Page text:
In addition, several experts have pointed out that using Aadhaar for identification is completely different than using it for authentication. Especially, when it comes to using biometric data of Aadhaar for payment transactions, the facts are not too encouraging. Several poor people like housemaids and construction labourers are finding it difficult to even enrol for Aadhaar due to lack of a clean fingerprint sample. Some could not even submit sample of their iris due to cataract. In such cases, how will the Aadhaar help in authenticating the card present transaction? Also, why burden the entire banking system with high costs, which will have to be paid by hundreds of million account holders who have no need for biometric identification and have no reason to support biometric authentication systems?
Coming back to the issue of using Aadhaar or UID for authentication card present transactions, it looks good only on paper. As per the latest census, 58.7% households were availing banking services in 2011 as compared with 35.5% in 2001. Notwithstanding these efforts by the RBI and the financial sector, the challenges are enormous. Providing banking coverage to a population of 120 crore and ensuring transactions in these accounts is a daunting task.
According to National Payments Corporation of India (NPCI), at the end of October 2012, there were over 1.04 lakh ATMs in the country. State Bank of India (SBI) and its five units had installed 61,500 ATMs, while private sector and foreign banks put together have about 41,800 ATMs. Co-operative banks and regional rural banks have 1,150 machines. All the banks put together have plans to install about one lakh ATMs over a period of next two years, the NPCI said, noting that this will take up the average to 170 ATMs per million of population from the current 85. Nearly, 200 million transactions were processed every month in its national financial switch (NFS), of which 75% were cash withdrawal transactions with an average ticket size of Rs3,300, NPCI added.
While, the government and the RBI have asked banks to accept the Aadhaar number as one of the identification proofs for opening an account, the lenders are not sure about the authentication and verification of these numbers for payment system. The RBI itself was not confident about Aadhaar as it felt that the UID project is not ready for handling secure payment transactions.
According to the Economic Times report, there was a distinct possibility that RBI would ask banks to gradually roll out Aadhaar-based biometric authentication as an additional authentication for card transactions. RBI may not mandate banks immediately, but may nonetheless ask them to upgrade the technology. This is happening at such a time when banks are issuing credit and debit cards based on Europay, MasterCard and Visa (EMV) chip technology, the report said quoting a banker.
According to a report by a "Working Group on Securing Card Present Transactions" of the Reserve Bank of India (RBI), there is a need to put in place a series of measures to strengthen the payments’ infrastructure and ecosystem in the country. Inferences drawn from case studies clearly indicate the need to have a much stronger authentication mechanism and reiterate the need for a second factor (2FA) for card present transactions.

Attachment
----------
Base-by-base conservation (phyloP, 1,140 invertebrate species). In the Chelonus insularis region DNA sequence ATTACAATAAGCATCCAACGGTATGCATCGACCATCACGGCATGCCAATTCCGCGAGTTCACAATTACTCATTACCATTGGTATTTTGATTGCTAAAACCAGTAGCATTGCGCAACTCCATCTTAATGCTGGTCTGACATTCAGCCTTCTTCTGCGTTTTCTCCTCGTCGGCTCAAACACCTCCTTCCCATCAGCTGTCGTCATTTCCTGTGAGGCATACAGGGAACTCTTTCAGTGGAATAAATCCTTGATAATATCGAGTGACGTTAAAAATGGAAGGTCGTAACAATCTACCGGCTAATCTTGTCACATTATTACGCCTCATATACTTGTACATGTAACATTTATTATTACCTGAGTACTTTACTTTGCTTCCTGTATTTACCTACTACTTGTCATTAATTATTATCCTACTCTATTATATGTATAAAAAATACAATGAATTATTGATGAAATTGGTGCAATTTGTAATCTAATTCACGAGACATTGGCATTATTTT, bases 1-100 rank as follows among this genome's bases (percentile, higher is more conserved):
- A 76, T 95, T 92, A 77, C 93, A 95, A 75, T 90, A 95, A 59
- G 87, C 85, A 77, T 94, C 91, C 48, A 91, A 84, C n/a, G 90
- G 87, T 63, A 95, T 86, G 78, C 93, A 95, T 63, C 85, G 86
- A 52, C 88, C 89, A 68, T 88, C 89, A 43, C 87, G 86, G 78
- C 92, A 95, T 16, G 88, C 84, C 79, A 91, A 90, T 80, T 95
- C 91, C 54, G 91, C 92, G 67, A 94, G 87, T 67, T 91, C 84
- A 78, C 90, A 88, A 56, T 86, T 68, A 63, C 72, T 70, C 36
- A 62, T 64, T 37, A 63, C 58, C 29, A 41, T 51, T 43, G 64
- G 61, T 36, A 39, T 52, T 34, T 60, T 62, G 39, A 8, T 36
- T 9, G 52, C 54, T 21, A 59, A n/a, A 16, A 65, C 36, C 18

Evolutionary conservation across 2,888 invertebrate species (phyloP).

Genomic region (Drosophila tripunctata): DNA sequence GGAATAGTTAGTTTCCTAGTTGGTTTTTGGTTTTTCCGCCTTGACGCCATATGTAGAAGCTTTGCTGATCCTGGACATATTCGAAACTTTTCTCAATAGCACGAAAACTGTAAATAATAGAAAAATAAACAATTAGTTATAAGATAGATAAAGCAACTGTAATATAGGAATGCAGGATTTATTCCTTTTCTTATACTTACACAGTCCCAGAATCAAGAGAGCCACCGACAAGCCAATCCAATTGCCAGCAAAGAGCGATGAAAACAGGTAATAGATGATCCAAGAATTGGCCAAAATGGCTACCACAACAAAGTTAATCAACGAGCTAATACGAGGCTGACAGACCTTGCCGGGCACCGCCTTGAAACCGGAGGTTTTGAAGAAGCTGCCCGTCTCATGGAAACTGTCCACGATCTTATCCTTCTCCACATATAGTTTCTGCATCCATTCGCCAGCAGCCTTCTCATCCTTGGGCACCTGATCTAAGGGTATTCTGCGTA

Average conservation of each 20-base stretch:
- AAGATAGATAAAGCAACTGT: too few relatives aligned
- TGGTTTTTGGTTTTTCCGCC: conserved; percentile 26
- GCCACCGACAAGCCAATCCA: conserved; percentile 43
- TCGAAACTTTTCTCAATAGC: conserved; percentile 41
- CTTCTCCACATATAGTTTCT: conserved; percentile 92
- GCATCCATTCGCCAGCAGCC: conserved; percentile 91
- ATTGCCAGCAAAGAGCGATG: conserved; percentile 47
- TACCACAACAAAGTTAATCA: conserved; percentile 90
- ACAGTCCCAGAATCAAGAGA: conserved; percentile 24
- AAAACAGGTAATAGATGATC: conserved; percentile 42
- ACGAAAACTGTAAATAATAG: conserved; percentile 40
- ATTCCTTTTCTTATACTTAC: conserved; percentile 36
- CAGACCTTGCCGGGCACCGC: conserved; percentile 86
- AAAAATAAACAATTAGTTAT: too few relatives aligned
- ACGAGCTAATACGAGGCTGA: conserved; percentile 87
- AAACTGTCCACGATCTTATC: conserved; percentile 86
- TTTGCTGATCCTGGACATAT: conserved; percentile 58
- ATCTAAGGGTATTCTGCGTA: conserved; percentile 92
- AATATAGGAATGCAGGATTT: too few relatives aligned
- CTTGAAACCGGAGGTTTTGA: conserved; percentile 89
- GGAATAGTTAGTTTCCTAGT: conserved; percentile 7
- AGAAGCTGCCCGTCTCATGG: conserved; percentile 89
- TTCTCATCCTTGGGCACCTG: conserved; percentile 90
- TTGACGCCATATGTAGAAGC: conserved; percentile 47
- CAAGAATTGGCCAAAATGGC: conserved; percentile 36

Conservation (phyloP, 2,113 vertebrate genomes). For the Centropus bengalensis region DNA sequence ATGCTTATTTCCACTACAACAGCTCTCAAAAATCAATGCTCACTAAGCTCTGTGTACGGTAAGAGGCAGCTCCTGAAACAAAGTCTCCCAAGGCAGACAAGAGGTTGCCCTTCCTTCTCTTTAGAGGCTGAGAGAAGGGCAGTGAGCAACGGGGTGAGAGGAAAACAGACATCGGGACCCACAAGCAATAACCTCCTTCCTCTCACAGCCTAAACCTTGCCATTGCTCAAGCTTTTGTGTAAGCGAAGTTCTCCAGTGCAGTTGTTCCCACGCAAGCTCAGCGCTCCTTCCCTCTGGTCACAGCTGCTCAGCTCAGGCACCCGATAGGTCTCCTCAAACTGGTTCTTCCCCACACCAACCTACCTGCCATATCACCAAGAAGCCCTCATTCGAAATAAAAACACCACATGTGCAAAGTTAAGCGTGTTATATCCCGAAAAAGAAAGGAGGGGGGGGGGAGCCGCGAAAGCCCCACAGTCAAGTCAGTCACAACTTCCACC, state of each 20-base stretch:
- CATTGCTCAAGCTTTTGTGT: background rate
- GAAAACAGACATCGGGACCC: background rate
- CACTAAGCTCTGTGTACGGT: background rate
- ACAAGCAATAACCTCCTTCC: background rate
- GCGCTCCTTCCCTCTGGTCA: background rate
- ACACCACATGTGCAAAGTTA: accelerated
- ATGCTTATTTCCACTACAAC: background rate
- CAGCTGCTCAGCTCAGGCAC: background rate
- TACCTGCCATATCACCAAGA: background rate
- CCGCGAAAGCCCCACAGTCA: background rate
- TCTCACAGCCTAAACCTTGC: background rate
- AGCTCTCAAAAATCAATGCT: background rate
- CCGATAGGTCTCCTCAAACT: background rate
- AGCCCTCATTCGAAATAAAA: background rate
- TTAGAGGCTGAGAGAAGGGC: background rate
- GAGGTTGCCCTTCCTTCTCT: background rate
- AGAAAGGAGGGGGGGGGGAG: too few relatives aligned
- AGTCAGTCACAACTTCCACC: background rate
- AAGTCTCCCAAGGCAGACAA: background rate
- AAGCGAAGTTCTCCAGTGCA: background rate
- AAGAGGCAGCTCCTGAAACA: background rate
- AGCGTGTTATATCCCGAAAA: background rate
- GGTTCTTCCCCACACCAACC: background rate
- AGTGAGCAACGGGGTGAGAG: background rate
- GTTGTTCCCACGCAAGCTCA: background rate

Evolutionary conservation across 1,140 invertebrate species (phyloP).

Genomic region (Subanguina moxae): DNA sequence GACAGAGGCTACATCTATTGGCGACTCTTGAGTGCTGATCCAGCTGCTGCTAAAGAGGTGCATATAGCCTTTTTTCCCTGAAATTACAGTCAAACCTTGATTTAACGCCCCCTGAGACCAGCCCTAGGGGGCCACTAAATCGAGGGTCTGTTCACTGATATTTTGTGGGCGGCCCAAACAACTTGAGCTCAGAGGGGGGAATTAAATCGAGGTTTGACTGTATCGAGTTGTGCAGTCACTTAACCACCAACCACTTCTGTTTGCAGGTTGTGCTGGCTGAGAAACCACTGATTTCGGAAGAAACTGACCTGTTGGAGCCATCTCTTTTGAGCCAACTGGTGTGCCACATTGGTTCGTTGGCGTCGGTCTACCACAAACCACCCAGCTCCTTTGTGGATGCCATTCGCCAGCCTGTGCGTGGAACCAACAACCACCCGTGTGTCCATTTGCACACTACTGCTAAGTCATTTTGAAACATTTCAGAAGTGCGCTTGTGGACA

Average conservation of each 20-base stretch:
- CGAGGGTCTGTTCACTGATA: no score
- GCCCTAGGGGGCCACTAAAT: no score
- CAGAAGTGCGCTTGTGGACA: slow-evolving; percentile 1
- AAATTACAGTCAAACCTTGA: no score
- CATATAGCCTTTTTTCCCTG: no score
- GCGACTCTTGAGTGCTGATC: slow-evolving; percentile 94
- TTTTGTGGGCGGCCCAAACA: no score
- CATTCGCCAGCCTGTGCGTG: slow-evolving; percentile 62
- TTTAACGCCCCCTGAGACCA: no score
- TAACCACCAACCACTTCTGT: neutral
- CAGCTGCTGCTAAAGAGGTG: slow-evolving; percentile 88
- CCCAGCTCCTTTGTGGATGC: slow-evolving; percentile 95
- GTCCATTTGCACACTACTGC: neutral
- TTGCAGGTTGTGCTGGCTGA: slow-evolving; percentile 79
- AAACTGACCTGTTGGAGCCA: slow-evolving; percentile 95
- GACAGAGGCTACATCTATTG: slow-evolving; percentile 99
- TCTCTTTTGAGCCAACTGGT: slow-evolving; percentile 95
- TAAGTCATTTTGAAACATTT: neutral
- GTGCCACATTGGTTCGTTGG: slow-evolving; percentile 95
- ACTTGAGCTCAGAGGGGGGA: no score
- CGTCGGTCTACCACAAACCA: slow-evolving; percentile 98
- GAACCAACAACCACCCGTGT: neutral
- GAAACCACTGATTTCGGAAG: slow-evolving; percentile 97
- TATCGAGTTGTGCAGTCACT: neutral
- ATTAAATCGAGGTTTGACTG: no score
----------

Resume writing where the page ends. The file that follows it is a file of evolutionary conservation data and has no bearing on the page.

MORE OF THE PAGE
The report discusses new systems like EMV chip cards with PIN that has been adopted by many countries and enhancing the current MSD card system with help from biometric identification.
"Aadhaar (issued by UIDAI) authentication using biometrics, provides a strong 'Who you are' factor of authentication. This can be combined with a second 'What you have' or 'What you know' factor to achieve strong customer identification at the point of sale," the report said.
While the option to use biometrics from the UIDAI database looks good, it may, in practice, due to insufficient feasibility tests, may not be a viable option. "The working committee considered biometric, or UID, as the second factor in one of the solution sets; however, the decision to adopt this would depend on various factors like the number of UIDs issued to the population which transacts through cards, the error rates, authentication network capability to handle transaction volumes, network capability to handle enhanced transaction size and acquiring infrastructure," the report said.
According to the Economic Times report, another working group set up to study the recommendation of the previous group has recently submitted its report to the RBI. “(the) panel has pegged the cost of banks' readiness for Aadhaar at Rs4,259 crore compared with Rs3,556 crore the banking industry has to spend to upgrade machines to match a different technology they think lowers the risk of card frauds,” the report says.
Another more serious question about UIDAI is the ownership of data collected by the agency. According to Dr Usha Ramanathan, an independent law researcher, who has been critically following the policy and practices of the UIDAI since 2009, those enrolling on the UID database have not been informed that their Aadhaar data is to yield profit for the UIDAI, Rs288.15 crore a year and its only investor, the government, does not even own the data.
“As set out in the Nilekani-chaired Technology Advisory Group on Unique Projects (TAG-UP) report, the data we think we are giving to the government is to end up on the database of what will be in the nature of a private company once it reaches steady state. When it is still a start-up, and till it reaches steady state at least, it will be funded by the government. After that, the government, like other commercial service providers, will become the customer of the UIDAI,” she said.
Unfortunately, instead of addressing all the problems related with the Aadhaar, the UPA government is forcing its usage and acceptance, that too without any Parliamentary approval for the UIDAI scheme. The hard push for biometric ATMs is just one of the examples about how technology is being used to exclude the needy, without even thinking about the cost.